The US Department of Justice announced on Friday that two more offshore banks, Bank Linth LLB AG (Bank Linth) and Bank Sparhafen Zurich AG (BSZ), have reached resolutions under the department’s Swiss Bank Program.
“With each agreement signed under the Swiss Bank Program, we are learning more and more about the schemes individuals are employing to hide their assets overseas,” said Acting Assistant Attorney General Caroline D. Ciraolo of the Department of Justice’s Tax Division. “At this point, the message should be clear. Those who use foreign jurisdictions to evade their US tax obligations will be held fully accountable and pay a heavy price for their conduct.”
The Swiss Bank Program, which was announced on August 29, 2013, provides a path for Swiss banks to resolve potential criminal liabilities in the United States. Swiss banks eligible to enter the program were required to advise the department by December 31, 2013, that they had reason to believe that they had committed tax-related criminal offenses in connection with undeclared US-related accounts. Banks already under criminal investigation related to their Swiss-banking activities and all individuals were expressly excluded from the program.
Under the program, banks are required to:
• Make a complete disclosure of their cross-border activities;
• Provide detailed information on an account-by-account basis for accounts in which US taxpayers have a direct or indirect interest;
• Cooperate in treaty requests for account information;
• Provide detailed information as to other banks that transferred funds into secret accounts or that accepted funds when secret accounts were closed;
• Agree to close accounts of accountholders who fail to come into compliance with US reporting obligations; and
• Pay appropriate penalties.
Swiss banks meeting all of the above requirements are eligible for a non-prosecution agreement.
According to the terms of the non-prosecution agreements signed today, each bank agrees to cooperate in any related criminal or civil proceedings, demonstrate its implementation of controls to stop misconduct involving undeclared US accounts and pay penalties in return for the department’s agreement not to prosecute these banks for tax-related criminal offences.
Bank Linth, one of the largest regional banks in Eastern Switzerland, was founded in 1848. It is headquartered in Uznach, Switzerland, which is approximately 35 miles southeast of Zurich. Bank Linth provided private banking and asset management services to US taxpayers through private bankers based in Switzerland. It opened, serviced and profited from accounts for US clients with the knowledge that many were likely not complying with their tax obligations.
Bank Linth’s cross-border banking business aided and assisted US clients in opening and maintaining undeclared accounts in Switzerland and concealing the assets and income they held in these accounts. Bank Linth provided this assistance to US clients in a variety of ways, including the following:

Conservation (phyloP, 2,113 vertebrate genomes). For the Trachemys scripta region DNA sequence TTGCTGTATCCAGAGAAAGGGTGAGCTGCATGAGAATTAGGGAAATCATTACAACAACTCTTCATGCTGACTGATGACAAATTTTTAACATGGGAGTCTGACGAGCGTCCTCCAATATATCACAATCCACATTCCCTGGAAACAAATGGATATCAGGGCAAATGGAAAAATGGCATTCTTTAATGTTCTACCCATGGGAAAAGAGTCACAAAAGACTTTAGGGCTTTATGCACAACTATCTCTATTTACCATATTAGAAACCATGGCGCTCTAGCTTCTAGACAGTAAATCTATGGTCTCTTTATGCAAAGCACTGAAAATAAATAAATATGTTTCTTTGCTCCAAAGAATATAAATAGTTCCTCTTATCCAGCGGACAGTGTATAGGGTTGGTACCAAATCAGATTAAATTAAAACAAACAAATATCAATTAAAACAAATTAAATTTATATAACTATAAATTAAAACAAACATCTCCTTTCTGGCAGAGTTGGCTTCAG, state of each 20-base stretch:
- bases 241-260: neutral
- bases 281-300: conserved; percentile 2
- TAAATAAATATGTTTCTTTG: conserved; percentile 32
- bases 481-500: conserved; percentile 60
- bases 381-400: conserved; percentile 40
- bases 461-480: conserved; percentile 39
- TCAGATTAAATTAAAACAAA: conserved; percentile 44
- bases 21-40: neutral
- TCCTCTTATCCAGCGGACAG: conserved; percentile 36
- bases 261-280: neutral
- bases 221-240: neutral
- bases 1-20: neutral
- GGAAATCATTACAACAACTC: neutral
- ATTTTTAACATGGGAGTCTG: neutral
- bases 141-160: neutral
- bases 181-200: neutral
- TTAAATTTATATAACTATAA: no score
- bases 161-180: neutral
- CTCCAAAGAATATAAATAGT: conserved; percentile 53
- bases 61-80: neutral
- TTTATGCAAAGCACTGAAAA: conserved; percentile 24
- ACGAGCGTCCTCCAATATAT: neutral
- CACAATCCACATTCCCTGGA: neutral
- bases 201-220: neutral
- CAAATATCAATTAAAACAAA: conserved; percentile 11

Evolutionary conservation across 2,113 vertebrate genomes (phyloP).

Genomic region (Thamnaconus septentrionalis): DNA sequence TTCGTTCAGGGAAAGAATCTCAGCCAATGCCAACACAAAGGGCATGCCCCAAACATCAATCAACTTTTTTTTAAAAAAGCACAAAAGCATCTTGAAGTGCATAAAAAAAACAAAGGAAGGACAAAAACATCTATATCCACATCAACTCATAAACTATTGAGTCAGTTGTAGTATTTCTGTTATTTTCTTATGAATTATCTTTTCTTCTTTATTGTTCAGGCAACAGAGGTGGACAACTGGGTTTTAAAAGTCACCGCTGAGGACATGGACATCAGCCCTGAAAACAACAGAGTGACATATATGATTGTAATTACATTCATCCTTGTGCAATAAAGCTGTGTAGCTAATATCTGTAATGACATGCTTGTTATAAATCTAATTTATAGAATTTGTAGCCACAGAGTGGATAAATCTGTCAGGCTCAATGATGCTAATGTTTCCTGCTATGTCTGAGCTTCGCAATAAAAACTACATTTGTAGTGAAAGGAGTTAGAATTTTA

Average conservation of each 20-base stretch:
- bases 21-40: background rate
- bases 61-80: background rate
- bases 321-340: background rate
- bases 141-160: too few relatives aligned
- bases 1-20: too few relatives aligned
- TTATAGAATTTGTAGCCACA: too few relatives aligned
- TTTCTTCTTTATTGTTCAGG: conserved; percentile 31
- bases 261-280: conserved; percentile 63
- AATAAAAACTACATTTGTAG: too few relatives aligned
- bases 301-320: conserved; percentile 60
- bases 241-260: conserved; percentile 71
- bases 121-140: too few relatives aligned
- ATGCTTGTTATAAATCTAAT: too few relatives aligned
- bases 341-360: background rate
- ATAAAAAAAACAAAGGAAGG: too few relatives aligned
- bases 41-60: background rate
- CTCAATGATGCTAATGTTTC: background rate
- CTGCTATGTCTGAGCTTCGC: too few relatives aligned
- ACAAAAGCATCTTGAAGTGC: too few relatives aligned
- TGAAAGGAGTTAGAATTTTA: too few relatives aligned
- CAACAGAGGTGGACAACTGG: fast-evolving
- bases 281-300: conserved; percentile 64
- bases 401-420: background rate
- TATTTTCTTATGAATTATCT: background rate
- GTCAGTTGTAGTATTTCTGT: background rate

• Opening and maintaining accounts in the names of sham entities;
• Providing US taxpayers with numbered accounts that hid the taxpayers’ identities;
• Facilitating US taxpayers’ withdrawal of cash from undeclared accounts; and
• Agreeing to hold bank statements and other mail relating to accounts rather than sending them to US taxpayers in the United States.
On several occasions, Bank Linth opened accounts for US taxpayers through an external asset manager, and one of these accounts was opened in the name of a sham foundation. In that instance, Bank Linth knowingly accepted and included in account records forms provided by the directors of the sham foundation that falsely represented the ownership of the assets in the account for US federal income tax purposes.
In accordance with the terms of the Swiss Bank Program, Bank Linth described in detail the structure of its banking business, including its management and supervisory structure, and provided the names of management and legal and compliance officials. Bank Linth further provided detailed and specific information related to its illegal US cross-border business, including the bank’s misconduct, policies that contributed to that misconduct and the names of the relationship managers overseeing the bank’s US-related business. Bank Linth also obtained affidavits from bank employees regarding the bank’s conduct and related matters.
Since August 1, 2008, Bank Linth held 126 US-related accounts, with over $102 million in assets. Bank Linth will pay a penalty of $4.15 million.
BSZ was founded in 1850 and has its sole office in Zurich. BSZ knew that US persons had a duty under US law to report their income to the Internal Revenue Service (IRS) and to pay taxes on that income, including all income earned in accounts that BSZ maintained in Switzerland. Despite this knowledge, BSZ opened, maintained and serviced accounts for US persons that it knew or had reason to know were likely not declared to the IRS or the US Treasury, as required by US law.